I moved to Western Canada, when I left school, where I contacted about a dozen different languages in the daily pursuit of my affairs. I pondered many years over the inconvenience, annoyance, and expense in human energy—and at this period of human history too—caused by the multiplicity of languages. I realized how it may not have been a great inconvenience generations ago, when the masses seldom moved but a few miles from the places of their birth and the places where they would finally be laid to rest. But, today, is it excusable?
I often wondered if a common language could be devised, and accepted by all humanity. Musing, pondering, over such a possibility, the spectre of international disagreements over trade, boundaries, navigation, and a thousand other things would drive such ideas from my mind, for the time, but always to return.
Having reached the usual age for retirement from active business, and having my affairs so arranged that they took little of my time or attention, thoughts of the lingual conflicts and of the inadequacy of many modern languages seemed to take full possession of my mind, as they never did before. I was commencing to think
that the multiplicity of tongues might be the greatest obstacle in the way of international understanding and good-will. I thought of the many attempts in the past that had been tried, with only questionable success, to eliminate languages spoken by minorities within the boundaries of single states. Again I would remember the efforts of public spirited persons to introduce a universal tongue without eliminating the native or usual languages, but with very little success. It seemed to be easier to know what should be done, or what was desirable, than to know how to do it.
It seemed to me, too, that the many diversities of literatures, propagating diverse ideals and ideas, in different tongues, might not be altogether conducive to the best understanding between races, or between nationalities.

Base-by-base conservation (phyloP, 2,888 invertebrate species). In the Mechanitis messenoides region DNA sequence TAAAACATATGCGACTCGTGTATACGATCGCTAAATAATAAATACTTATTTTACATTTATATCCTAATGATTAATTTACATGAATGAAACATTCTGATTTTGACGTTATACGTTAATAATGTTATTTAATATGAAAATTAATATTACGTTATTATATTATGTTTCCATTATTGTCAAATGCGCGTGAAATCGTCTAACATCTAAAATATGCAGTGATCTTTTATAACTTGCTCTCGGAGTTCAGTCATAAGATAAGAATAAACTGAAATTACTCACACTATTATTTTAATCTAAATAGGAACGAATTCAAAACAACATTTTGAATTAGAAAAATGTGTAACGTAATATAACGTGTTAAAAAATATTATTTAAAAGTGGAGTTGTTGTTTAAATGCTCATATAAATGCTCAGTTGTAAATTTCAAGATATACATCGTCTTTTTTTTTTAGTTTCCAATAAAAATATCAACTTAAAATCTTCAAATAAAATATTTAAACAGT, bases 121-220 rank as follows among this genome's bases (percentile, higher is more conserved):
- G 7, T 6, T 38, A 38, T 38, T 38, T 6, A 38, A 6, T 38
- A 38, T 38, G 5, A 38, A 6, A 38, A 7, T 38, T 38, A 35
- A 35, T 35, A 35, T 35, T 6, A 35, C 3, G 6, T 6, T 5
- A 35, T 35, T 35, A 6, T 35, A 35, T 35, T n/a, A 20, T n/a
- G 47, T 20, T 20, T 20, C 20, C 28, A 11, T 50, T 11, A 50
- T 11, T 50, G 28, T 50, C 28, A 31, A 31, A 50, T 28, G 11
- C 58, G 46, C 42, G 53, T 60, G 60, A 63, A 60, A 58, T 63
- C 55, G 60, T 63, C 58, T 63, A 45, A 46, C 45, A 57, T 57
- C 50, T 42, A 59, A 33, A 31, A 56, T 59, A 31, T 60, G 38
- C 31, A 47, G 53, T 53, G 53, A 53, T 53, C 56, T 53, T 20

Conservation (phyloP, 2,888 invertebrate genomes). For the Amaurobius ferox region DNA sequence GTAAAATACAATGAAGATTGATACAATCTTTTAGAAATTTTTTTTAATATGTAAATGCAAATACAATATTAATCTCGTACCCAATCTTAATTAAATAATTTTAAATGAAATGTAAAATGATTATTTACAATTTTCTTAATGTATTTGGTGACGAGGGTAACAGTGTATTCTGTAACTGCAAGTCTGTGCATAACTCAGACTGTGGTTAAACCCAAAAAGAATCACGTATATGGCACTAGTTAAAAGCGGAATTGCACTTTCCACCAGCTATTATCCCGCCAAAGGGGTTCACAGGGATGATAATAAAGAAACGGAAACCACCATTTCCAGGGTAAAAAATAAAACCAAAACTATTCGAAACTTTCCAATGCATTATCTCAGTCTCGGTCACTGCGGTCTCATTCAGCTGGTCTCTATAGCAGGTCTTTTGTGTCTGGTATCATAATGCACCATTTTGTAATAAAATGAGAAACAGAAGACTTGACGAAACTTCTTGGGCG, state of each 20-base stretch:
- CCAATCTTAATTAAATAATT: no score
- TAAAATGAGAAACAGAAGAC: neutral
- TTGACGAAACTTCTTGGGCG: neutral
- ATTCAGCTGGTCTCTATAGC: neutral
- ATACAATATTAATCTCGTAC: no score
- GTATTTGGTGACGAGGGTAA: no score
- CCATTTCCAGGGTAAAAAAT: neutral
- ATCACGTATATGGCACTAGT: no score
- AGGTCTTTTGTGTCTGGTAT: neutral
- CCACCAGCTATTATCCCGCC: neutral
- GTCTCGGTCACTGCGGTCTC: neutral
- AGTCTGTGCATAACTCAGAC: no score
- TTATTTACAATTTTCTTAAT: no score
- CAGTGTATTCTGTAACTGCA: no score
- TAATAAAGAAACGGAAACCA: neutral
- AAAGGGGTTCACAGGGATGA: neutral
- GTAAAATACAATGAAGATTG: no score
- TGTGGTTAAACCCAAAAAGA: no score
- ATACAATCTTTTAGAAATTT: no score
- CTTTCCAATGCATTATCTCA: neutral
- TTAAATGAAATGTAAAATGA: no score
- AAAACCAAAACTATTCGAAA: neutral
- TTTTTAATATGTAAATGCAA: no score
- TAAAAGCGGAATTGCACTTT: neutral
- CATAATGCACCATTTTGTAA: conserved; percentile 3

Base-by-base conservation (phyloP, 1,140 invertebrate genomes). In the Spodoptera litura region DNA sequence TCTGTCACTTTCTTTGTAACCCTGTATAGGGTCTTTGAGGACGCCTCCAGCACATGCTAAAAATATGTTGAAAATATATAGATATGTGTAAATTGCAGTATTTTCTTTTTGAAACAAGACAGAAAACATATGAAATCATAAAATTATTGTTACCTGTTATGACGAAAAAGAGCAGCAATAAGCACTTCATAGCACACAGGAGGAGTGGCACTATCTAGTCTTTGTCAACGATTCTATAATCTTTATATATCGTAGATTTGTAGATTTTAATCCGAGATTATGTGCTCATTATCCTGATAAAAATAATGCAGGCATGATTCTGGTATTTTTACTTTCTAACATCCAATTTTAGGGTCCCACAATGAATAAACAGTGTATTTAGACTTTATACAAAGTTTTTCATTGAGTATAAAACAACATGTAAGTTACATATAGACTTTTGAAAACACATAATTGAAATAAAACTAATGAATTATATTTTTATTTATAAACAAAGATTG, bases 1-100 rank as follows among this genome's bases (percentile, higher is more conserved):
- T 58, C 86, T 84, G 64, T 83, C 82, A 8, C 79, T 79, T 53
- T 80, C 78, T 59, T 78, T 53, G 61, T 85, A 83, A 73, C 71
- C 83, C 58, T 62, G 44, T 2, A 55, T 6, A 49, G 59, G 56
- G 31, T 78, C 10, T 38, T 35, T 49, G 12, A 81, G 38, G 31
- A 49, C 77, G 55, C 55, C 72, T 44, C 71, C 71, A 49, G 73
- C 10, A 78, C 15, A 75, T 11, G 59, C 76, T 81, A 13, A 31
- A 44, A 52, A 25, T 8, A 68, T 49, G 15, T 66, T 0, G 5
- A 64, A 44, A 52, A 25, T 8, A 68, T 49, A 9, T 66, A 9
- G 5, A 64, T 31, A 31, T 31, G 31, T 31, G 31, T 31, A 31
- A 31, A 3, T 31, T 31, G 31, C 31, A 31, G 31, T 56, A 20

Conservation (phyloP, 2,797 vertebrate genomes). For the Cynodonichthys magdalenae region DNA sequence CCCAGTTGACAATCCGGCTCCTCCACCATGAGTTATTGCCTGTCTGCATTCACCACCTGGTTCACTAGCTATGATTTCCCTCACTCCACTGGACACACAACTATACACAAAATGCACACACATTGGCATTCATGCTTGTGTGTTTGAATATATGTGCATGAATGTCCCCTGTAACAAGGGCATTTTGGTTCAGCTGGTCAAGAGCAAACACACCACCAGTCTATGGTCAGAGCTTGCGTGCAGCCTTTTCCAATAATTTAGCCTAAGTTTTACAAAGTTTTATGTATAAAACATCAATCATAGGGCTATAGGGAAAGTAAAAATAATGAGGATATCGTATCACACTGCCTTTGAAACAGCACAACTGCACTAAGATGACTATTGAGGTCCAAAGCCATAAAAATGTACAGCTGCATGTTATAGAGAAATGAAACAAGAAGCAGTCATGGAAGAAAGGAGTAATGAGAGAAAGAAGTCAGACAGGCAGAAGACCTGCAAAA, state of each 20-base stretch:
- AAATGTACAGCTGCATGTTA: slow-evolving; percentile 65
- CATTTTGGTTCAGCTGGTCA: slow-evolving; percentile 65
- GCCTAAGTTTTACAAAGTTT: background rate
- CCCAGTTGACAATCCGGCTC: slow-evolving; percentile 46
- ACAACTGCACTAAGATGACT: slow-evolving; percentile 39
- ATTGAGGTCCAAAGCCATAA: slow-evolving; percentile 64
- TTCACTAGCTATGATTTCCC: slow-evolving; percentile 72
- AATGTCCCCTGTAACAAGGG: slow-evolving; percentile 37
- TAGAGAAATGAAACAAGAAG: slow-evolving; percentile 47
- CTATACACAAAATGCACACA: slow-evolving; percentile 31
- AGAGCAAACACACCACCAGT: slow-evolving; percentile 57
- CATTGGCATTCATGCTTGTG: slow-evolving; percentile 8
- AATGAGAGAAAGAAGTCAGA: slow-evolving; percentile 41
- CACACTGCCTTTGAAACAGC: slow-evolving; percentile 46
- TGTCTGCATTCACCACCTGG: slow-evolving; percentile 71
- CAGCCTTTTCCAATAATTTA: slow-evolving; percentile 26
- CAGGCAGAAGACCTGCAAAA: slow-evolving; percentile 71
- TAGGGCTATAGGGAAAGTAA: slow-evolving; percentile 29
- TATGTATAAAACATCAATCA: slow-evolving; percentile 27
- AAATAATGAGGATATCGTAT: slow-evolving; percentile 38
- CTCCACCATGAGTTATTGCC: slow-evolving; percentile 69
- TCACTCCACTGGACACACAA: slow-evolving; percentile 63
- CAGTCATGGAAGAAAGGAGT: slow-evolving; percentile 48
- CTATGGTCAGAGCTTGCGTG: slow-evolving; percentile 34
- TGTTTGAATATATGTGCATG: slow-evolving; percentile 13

The language question was like some of the difficult mathematical problems: the more I thought about it the more it seemed insoluable.
I was passing a few weeks in my native city, Montreal, with its two languages; and, now, with the experiences of a lifetime to sharpen in my insight to human affairs, the inconvenience of the two languages, especially in a large city, was brought home to me as never before. Thoughts of it were my constant companions, as I visited old familiar places, and met friends of my childhood still using the two languages talking with their neighbors until what seemed to me to be a solution came to me in the night.
It was then that I had an experience which may suggest something to those who think seriously of this language quandary. My experience was like those of my youth with the difficult mathematical problems. Such an experience is not a special inspiration, nor anything supernatural. It may be but the orderly assembling, in the mind, of the unmistakable factors while the thoughts are not distracted by extraneous influences—an experience common to many students.